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Diversity marks the 2014 OBF’s next generation

  • Nov 13, 2013
With themes of rebirth and creation weaving together choral masterworks by Bach, Monteverdi, Verdi, Rachmaninoff, and Mozart, and a rich contrast of guest concerts ranging from baroque winds to the Canadian Brass to a big-band tribute to Duke Ellington, the Oregon Bach Festival’s first season under the directorship of Matthew Halls will be as diverse as the conductor’s own musical passions. The 45th running of the University of Oregon’s cultural gem takes place June 26-July 13 in Eugene, Portland, Corvallis, Florence, and Newport. The schedule as announced at the Friends of the Festival annual meeting Wednesday, November 13 at the UO's Jaqua Academic Center. See a listing of the major event concerts. Halls, who succeeded Helmuth Rilling as artistic director July 15, 2013, launches his inaugural season with Monteverdi’s 1610 Vespers. He’ll also direct the world premiere of his own reconstruction of Bach’s lost St. Mark Passion, completed in collaboration with Zurich-based scholar and organist Dominik Sackmann. The St. Mark and Monteverdi concerts will be presented both in Eugene and in Portland as part of the Festival’s BachFest PDX series. Both will be presented in period-performance style, a theme that runs through the Festival’s first week. In Eugene, Halls will conduct Bach’s Easter Oratorio and an Easter cantata in the Discovery Series of lecture-concerts; Rachmaninoff’s All-Night Vigil, in the form of a candlelight vigil; and the Verdi Requiem as the Festival finale. Vocal soloists for the Verdi have won the world's top competition prizes. They include: soprano Tamara Wilson; mezzo Jamie Barton and bass-baritone Shenyang (both winners of the BBC Cardiff Singer of the World competition), and tenor Russell Thomas, who, like Wilson, was a first-prize winner of Spain’s prestigious Viñas competition. Other artists and programs in the major concert lineup:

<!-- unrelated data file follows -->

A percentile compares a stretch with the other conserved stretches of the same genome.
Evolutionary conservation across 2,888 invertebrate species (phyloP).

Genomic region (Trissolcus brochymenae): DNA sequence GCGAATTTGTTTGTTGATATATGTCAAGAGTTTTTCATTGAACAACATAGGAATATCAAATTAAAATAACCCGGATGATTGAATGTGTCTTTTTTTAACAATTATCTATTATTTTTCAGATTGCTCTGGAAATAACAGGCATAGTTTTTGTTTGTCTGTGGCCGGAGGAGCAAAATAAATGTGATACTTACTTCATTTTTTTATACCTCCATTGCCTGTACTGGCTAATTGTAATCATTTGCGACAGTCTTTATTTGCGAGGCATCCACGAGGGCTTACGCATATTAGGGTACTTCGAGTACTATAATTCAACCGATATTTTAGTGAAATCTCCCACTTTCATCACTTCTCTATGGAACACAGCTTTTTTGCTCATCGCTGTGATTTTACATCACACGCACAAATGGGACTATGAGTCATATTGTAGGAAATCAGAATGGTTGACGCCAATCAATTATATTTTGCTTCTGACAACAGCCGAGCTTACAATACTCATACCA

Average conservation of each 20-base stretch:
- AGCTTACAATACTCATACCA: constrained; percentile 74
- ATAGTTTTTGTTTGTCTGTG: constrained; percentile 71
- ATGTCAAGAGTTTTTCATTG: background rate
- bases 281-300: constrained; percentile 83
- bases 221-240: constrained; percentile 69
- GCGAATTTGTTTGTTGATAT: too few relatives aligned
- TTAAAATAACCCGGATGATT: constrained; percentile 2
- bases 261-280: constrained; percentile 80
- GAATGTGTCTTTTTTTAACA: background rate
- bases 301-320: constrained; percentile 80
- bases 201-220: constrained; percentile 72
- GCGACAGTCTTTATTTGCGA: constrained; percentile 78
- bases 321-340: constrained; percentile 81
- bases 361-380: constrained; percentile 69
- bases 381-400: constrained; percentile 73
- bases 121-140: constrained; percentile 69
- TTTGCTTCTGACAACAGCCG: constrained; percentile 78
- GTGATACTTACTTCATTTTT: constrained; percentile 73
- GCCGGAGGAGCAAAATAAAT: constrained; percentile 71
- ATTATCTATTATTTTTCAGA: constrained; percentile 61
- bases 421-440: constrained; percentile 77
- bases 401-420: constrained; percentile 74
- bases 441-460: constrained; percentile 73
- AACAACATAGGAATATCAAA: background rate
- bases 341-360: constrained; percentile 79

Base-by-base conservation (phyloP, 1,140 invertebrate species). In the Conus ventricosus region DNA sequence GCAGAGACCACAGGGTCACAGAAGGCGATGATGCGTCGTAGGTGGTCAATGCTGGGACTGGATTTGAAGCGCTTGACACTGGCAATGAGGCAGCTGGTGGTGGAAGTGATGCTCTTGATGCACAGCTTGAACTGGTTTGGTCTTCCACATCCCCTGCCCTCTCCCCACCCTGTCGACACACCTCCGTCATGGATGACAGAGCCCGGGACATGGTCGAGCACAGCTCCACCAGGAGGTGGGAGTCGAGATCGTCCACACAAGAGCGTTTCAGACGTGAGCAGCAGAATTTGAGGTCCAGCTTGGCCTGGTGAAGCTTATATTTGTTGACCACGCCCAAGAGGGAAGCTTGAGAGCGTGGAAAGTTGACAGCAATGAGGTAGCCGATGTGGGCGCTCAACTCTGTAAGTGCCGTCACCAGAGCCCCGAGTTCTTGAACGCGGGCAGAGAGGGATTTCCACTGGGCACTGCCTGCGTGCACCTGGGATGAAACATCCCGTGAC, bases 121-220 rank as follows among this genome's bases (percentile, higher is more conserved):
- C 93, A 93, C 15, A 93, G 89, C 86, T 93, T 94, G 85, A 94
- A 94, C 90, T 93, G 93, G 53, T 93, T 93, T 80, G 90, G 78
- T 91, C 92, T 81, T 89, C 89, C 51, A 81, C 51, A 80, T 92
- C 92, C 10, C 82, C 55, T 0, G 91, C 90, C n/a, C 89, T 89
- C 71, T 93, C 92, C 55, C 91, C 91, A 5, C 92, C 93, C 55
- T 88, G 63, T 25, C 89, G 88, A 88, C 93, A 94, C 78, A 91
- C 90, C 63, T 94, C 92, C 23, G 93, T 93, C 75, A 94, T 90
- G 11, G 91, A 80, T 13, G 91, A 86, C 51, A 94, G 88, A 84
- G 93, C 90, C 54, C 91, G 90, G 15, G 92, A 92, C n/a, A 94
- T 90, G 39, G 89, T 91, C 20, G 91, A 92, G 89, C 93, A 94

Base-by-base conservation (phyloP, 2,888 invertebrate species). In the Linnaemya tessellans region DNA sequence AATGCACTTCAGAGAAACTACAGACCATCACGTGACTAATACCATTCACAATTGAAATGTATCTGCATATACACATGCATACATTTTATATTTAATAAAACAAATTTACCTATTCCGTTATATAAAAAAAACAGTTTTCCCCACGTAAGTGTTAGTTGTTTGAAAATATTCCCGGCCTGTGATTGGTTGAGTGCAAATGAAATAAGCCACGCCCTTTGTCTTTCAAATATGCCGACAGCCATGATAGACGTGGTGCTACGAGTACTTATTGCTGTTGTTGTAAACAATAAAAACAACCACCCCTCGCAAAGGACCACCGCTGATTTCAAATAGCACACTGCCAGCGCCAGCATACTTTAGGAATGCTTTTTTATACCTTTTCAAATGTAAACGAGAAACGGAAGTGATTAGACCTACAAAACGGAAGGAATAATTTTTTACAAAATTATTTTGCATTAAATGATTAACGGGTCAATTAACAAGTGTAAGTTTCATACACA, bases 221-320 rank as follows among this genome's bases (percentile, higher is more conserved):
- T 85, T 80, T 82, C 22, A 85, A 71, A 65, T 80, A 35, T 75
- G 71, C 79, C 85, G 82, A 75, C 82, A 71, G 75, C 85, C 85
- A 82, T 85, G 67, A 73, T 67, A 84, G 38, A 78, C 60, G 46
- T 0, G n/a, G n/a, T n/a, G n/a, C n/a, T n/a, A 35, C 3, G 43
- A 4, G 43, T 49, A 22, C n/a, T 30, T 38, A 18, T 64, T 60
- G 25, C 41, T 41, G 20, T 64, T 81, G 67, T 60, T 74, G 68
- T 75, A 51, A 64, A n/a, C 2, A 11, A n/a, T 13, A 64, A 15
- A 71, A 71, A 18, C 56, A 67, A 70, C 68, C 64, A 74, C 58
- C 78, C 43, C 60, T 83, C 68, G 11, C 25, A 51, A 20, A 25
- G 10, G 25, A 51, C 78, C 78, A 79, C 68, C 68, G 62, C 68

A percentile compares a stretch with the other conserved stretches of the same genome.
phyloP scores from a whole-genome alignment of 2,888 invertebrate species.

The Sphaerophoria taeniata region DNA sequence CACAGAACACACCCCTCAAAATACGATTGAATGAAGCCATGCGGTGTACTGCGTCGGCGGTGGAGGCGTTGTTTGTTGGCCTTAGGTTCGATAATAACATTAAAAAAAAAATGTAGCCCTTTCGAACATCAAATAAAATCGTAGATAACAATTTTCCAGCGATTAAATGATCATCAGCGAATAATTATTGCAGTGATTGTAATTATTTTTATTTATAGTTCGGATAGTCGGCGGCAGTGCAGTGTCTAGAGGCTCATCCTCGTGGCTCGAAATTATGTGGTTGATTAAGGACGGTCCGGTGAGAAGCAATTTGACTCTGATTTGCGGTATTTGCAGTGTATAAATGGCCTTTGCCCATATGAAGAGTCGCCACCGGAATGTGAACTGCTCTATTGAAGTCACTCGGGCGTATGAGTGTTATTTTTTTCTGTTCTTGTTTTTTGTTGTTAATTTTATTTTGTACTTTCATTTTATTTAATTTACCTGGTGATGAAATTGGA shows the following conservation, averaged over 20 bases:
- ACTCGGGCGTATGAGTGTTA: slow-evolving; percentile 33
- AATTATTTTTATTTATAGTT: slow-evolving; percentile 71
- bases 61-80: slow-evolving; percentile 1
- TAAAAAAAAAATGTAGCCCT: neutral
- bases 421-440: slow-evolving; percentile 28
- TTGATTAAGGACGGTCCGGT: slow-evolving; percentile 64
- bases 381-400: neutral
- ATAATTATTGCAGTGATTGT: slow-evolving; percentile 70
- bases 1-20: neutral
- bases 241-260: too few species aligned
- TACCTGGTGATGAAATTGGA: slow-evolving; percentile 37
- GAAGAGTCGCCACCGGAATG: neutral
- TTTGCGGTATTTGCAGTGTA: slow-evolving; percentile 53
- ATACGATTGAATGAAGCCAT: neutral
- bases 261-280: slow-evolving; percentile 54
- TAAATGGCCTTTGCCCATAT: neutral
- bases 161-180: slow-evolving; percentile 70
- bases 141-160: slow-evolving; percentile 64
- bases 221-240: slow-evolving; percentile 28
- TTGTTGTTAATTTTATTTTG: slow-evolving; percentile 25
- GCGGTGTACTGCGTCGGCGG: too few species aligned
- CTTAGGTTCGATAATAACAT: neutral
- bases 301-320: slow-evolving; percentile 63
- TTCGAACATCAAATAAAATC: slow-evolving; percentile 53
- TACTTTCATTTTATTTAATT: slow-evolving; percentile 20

• Pianist Gabriela Montero, in two solo recitals and in collaboration with the Eugene Ballet Company, dancing a three-part suite on the theme of “Creation.”
  • The Canadian Brass, in both children’s and main event concerts.
  • His Majestys Sagbutts and Cornetts, performing music of the 16th and 17th centuries on distinctive wind instruments of the time.
  • Baroque cellist Jonathan Manson, in a recital of Bach and Gabrielli.
  • The Portland Baroque Orchestra, touring five cities with an “anniversaries” concert of 18th century music by C.P.E. Bach, Jean-Phillipe Rameau, and Pietro Locatelli.
  • A tribute to Duke Ellington and the Harlem Jazz Craze, with emcee Jamie Bernstein, conductor Michael Barrett, and Portland’s Art Abrams Swing Machine.
  • Two concerts celebrating the Strauss 150th anniversary: chamber music and a song soiree featuring soprano Tamara Wilson and tenor Nicholas Phan.
  • Organist Paul Jacobs, in a duo program with trumpeter Guy Few and solo recitals in both Eugene and Portland.
  • OBF Director Emeritus Helmuth Rilling, returning to conduct Mozart’s Requiem and Symphony No. 40, to lead two Discovery lecture-concerts, and to deliver the annual Hinkle Distinguished Lecture.
The Festival also announced a new Organ Institute, directed by Paul Jacobs, involving seminars and a public concert; and added a “Conductors Showcase” concert to its flagship conducting master class. With nine concerts set for the BachFest PDX Portland series, 34 main-event ticketed concerts, and an anticipated schedule of more than 60 total events, including talks, exhibitions, and free concerts, the 2014 OBF will be the organization’s most ambitious. John Evans, OBF president and general director, says the range and scope of music reflects Halls’ deep knowledge and passionate enthusiasm. “I’m confident that our audiences in Eugene and Portland and, indeed, throughout the state of Oregon, will be enthralled by the diversity of repertoire and Matthew’s fresh approach,” Evans says. “It’s the first step of an exciting musical journey that will take place over the years to come.” Tickets went on sale February 2014. Read All